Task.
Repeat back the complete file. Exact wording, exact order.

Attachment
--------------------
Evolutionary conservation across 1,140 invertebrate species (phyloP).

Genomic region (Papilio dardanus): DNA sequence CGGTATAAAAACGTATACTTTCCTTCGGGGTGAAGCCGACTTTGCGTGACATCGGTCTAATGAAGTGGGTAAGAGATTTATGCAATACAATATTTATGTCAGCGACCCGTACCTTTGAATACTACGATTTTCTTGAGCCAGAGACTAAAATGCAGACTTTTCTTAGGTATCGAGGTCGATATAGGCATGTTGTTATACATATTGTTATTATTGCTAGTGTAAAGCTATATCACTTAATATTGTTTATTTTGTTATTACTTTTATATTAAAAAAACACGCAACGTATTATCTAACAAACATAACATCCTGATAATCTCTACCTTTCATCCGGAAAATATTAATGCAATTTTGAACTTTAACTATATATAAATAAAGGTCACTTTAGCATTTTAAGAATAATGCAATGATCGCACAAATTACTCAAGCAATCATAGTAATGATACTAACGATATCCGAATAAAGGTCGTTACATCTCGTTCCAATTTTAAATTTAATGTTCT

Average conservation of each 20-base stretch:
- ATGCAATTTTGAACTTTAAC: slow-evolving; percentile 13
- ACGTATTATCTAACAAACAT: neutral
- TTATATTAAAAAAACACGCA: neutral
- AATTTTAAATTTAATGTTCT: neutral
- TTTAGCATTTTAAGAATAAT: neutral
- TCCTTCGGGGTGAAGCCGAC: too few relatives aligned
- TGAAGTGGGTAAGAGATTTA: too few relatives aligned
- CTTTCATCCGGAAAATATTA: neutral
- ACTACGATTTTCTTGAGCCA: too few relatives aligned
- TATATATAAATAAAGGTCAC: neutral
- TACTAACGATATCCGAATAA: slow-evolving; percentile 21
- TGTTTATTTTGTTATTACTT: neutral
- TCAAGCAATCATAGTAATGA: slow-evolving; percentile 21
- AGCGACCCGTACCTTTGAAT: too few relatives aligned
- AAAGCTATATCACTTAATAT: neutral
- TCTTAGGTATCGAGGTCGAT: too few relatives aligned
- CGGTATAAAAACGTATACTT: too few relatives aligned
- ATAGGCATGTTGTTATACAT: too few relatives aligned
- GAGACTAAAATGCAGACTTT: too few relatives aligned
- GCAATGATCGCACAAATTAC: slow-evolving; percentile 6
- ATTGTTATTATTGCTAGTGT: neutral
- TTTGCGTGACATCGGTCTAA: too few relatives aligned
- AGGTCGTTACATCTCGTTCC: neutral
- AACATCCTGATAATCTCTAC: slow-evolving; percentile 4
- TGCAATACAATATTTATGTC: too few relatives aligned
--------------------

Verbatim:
Evolutionary conservation across 1,140 invertebrate species (phyloP).

Genomic region (Papilio dardanus): DNA sequence CGGTATAAAAACGTATACTTTCCTTCGGGGTGAAGCCGACTTTGCGTGACATCGGTCTAATGAAGTGGGTAAGAGATTTATGCAATACAATATTTATGTCAGCGACCCGTACCTTTGAATACTACGATTTTCTTGAGCCAGAGACTAAAATGCAGACTTTTCTTAGGTATCGAGGTCGATATAGGCATGTTGTTATACATATTGTTATTATTGCTAGTGTAAAGCTATATCACTTAATATTGTTTATTTTGTTATTACTTTTATATTAAAAAAACACGCAACGTATTATCTAACAAACATAACATCCTGATAATCTCTACCTTTCATCCGGAAAATATTAATGCAATTTTGAACTTTAACTATATATAAATAAAGGTCACTTTAGCATTTTAAGAATAATGCAATGATCGCACAAATTACTCAAGCAATCATAGTAATGATACTAACGATATCCGAATAAAGGTCGTTACATCTCGTTCCAATTTTAAATTTAATGTTCT

Average conservation of each 20-base stretch:
- ATGCAATTTTGAACTTTAAC: slow-evolving; percentile 13
- ACGTATTATCTAACAAACAT: neutral
- TTATATTAAAAAAACACGCA: neutral
- AATTTTAAATTTAATGTTCT: neutral
- TTTAGCATTTTAAGAATAAT: neutral
- TCCTTCGGGGTGAAGCCGAC: too few relatives aligned
- TGAAGTGGGTAAGAGATTTA: too few relatives aligned
- CTTTCATCCGGAAAATATTA: neutral
- ACTACGATTTTCTTGAGCCA: too few relatives aligned
- TATATATAAATAAAGGTCAC: neutral
- TACTAACGATATCCGAATAA: slow-evolving; percentile 21
- TGTTTATTTTGTTATTACTT: neutral
- TCAAGCAATCATAGTAATGA: slow-evolving; percentile 21
- AGCGACCCGTACCTTTGAAT: too few relatives aligned
- AAAGCTATATCACTTAATAT: neutral
- TCTTAGGTATCGAGGTCGAT: too few relatives aligned
- CGGTATAAAAACGTATACTT: too few relatives aligned
- ATAGGCATGTTGTTATACAT: too few relatives aligned
- GAGACTAAAATGCAGACTTT: too few relatives aligned
- GCAATGATCGCACAAATTAC: slow-evolving; percentile 6
- ATTGTTATTATTGCTAGTGT: neutral
- TTTGCGTGACATCGGTCTAA: too few relatives aligned
- AGGTCGTTACATCTCGTTCC: neutral
- AACATCCTGATAATCTCTAC: slow-evolving; percentile 4
- TGCAATACAATATTTATGTC: too few relatives aligned